Use this URL to cite or link to this record in EThOS: http://ethos.bl.uk/OrderDetails.do?uin=uk.bl.ethos.639579
Title: A comparison of cognitive reappraisal, defusion and suppression as emotion regulation strategies in smokers : effects on smoking behaviour, craving and affect
Author: Beadman, M. E.
ISNI:       0000 0004 5364 4002
Awarding Body: UCL (University College London)
Current Institution: University College London (University of London)
Date of Award: 2014
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Abstract:
Aim: To compare the effects of emotion regulation strategies that target smoking-related thoughts on behavioural, affective and subjective correlates of smoking. Method: Seventy-five participants were sequentially allocated to cognitive defusion (n=25), reappraisal (n=25) or suppression (n=25) conditions and applied these strategies to thoughts associated with smoking during a cue-induced craving procedure in a single experimental session. Dependent variables included smoking behaviour, behavioural approach/avoidance bias, and subjective measures of experiential avoidance, cue-induced craving, and affect. Results: Defusion and reappraisal were associated with restraint in smoking behaviour in the immediate post-session period and a reduction in smoking at seven day follow-up compared to suppression. Benefits for smoking behaviour were associated with a reduction in craving in the reappraisal condition and a greater reduction in experiential avoidance in the defusion condition. Those in the suppression condition exhibited the strongest approach bias for smoking related cues but also rating the strategy as having lower credibility and treatment expectancy relative to the two other conditions. Conclusion: Defusion and reappraisal resulted in similar benefits in terms of smoking-related behavioural outcomes. However, defusion and reappraisal were associated with distinctive experiential and affective outcomes. The results are considered in the context of lower credibility and expectancy ratings in the suppression condition and discussed with reference to the development of Cognitive Therapy and Acceptance and Commitment Therapy for addiction-related disorders.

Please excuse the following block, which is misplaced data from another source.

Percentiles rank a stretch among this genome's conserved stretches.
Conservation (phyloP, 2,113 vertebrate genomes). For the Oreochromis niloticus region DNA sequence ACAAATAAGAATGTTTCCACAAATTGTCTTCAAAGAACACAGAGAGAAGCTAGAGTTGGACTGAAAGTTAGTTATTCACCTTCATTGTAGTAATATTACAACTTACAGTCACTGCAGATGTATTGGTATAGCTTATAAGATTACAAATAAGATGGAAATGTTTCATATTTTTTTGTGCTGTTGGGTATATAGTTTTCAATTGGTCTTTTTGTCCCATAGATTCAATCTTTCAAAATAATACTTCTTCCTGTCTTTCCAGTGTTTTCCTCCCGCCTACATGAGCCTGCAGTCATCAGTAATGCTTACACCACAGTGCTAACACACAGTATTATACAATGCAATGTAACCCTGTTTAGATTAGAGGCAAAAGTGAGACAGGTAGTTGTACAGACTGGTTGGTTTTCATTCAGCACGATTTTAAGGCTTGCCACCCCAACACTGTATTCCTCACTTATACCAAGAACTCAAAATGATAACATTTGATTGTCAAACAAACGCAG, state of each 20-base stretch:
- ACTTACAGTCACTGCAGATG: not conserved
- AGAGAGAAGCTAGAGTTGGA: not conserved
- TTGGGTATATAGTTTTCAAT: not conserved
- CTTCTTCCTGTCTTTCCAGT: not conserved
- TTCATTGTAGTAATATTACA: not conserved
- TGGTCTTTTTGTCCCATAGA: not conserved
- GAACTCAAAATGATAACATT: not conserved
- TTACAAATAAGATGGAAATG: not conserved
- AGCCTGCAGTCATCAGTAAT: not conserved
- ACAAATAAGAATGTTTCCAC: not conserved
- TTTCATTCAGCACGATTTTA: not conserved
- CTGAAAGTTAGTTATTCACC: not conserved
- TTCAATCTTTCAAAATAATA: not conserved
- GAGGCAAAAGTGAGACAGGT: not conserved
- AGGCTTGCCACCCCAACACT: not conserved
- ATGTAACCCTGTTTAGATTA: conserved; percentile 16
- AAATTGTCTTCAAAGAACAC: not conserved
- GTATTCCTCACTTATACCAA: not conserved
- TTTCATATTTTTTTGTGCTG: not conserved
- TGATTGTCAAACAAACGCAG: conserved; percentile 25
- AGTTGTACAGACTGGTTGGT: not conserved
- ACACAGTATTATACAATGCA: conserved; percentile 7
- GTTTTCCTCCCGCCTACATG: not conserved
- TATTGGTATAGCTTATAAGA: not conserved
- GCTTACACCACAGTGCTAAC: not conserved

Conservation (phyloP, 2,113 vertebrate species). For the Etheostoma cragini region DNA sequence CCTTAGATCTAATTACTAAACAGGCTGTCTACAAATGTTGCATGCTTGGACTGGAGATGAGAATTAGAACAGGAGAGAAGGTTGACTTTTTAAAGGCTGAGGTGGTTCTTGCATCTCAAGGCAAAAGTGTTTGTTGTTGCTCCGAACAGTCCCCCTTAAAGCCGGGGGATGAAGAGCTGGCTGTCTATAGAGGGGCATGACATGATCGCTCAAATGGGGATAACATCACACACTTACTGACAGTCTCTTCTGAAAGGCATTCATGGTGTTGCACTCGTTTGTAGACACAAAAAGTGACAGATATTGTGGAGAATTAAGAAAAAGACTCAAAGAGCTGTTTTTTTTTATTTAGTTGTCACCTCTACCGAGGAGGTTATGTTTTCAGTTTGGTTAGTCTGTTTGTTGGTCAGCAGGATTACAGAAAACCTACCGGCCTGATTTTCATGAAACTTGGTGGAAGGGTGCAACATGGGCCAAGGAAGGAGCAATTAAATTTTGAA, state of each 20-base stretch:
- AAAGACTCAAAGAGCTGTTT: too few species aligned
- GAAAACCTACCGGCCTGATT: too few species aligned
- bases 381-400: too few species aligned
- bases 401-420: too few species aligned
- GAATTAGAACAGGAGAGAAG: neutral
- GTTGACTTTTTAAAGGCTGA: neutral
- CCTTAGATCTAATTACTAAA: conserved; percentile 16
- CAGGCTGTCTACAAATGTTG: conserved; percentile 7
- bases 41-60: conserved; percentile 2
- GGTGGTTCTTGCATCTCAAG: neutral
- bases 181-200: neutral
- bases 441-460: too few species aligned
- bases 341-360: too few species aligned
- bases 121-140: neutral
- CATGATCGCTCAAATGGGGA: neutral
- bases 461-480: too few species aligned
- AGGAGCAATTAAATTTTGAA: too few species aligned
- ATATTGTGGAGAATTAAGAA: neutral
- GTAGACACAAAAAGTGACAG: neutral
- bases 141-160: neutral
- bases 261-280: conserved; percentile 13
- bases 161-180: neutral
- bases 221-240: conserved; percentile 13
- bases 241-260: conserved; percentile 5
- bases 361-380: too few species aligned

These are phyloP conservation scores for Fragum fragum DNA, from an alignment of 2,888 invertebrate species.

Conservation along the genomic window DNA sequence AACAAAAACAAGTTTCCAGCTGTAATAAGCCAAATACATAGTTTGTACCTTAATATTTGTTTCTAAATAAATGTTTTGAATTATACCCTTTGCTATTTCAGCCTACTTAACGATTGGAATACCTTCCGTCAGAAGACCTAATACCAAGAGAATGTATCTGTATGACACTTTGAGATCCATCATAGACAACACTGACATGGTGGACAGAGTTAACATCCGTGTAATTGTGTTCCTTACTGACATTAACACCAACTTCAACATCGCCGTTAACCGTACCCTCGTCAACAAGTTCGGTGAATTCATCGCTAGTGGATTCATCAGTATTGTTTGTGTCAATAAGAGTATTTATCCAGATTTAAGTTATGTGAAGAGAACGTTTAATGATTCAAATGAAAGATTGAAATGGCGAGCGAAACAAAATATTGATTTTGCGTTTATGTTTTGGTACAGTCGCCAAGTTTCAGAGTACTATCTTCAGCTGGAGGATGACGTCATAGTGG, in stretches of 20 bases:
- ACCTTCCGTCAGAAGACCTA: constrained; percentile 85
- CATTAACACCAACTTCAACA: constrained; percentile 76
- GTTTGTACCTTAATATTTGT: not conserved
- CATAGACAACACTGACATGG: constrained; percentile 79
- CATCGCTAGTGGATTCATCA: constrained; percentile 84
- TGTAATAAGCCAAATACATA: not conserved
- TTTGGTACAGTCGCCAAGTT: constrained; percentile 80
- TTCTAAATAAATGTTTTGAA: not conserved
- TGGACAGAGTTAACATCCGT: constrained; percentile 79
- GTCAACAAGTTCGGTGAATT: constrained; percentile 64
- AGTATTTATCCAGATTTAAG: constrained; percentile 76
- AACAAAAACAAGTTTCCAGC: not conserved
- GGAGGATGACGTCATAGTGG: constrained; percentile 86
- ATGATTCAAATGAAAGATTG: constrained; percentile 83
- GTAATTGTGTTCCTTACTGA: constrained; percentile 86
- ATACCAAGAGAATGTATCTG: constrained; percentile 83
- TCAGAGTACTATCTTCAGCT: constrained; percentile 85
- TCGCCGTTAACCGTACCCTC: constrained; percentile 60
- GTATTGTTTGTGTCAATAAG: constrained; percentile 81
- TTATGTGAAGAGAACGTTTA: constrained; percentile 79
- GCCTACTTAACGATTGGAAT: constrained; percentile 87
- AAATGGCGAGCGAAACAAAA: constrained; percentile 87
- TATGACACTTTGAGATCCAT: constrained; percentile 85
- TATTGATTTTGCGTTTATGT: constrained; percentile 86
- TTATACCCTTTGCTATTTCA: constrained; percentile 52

Supervisor: Not available Sponsor: Not available
Qualification Name: Thesis (Ph.D.) Qualification Level: Doctoral
EThOS ID: uk.bl.ethos.639579  DOI: Not available
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